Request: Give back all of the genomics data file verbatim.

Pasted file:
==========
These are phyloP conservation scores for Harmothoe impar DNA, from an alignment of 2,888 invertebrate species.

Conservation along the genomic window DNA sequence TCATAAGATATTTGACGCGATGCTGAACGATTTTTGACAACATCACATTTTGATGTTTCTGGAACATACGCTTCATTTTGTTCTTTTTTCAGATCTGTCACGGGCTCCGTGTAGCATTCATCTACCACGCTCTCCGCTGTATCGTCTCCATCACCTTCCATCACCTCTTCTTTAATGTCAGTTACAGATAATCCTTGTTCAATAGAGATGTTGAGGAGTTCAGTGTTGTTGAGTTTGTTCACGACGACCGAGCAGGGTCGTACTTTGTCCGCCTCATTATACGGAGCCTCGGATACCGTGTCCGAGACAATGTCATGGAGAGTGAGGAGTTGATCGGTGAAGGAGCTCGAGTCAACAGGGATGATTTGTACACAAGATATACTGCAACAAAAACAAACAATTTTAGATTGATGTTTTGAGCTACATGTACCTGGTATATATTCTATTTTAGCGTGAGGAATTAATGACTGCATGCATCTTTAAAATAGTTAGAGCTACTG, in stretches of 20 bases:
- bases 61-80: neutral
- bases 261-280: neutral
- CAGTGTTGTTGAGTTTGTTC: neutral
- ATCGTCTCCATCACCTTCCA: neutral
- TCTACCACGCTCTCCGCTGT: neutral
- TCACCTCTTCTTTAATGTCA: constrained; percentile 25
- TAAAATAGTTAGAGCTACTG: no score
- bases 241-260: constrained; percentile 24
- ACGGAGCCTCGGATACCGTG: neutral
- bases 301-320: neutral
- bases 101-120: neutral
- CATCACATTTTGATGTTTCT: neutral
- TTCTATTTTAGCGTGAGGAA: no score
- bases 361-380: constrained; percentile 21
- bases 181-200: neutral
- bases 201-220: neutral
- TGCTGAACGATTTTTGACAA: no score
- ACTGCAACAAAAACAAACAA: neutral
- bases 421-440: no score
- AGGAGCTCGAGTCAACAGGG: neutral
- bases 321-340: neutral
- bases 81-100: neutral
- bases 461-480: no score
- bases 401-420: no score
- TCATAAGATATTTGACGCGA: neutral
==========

These are phyloP conservation scores for Harmothoe impar DNA, from an alignment of 2,888 invertebrate species.

Conservation along the genomic window DNA sequence TCATAAGATATTTGACGCGATGCTGAACGATTTTTGACAACATCACATTTTGATGTTTCTGGAACATACGCTTCATTTTGTTCTTTTTTCAGATCTGTCACGGGCTCCGTGTAGCATTCATCTACCACGCTCTCCGCTGTATCGTCTCCATCACCTTCCATCACCTCTTCTTTAATGTCAGTTACAGATAATCCTTGTTCAATAGAGATGTTGAGGAGTTCAGTGTTGTTGAGTTTGTTCACGACGACCGAGCAGGGTCGTACTTTGTCCGCCTCATTATACGGAGCCTCGGATACCGTGTCCGAGACAATGTCATGGAGAGTGAGGAGTTGATCGGTGAAGGAGCTCGAGTCAACAGGGATGATTTGTACACAAGATATACTGCAACAAAAACAAACAATTTTAGATTGATGTTTTGAGCTACATGTACCTGGTATATATTCTATTTTAGCGTGAGGAATTAATGACTGCATGCATCTTTAAAATAGTTAGAGCTACTG, in stretches of 20 bases:
- bases 61-80: neutral
- bases 261-280: neutral
- CAGTGTTGTTGAGTTTGTTC: neutral
- ATCGTCTCCATCACCTTCCA: neutral
- TCTACCACGCTCTCCGCTGT: neutral
- TCACCTCTTCTTTAATGTCA: constrained; percentile 25
- TAAAATAGTTAGAGCTACTG: no score
- bases 241-260: constrained; percentile 24
- ACGGAGCCTCGGATACCGTG: neutral
- bases 301-320: neutral
- bases 101-120: neutral
- CATCACATTTTGATGTTTCT: neutral
- TTCTATTTTAGCGTGAGGAA: no score
- bases 361-380: constrained; percentile 21
- bases 181-200: neutral
- bases 201-220: neutral
- TGCTGAACGATTTTTGACAA: no score
- ACTGCAACAAAAACAAACAA: neutral
- bases 421-440: no score
- AGGAGCTCGAGTCAACAGGG: neutral
- bases 321-340: neutral
- bases 81-100: neutral
- bases 461-480: no score
- bases 401-420: no score
- TCATAAGATATTTGACGCGA: neutral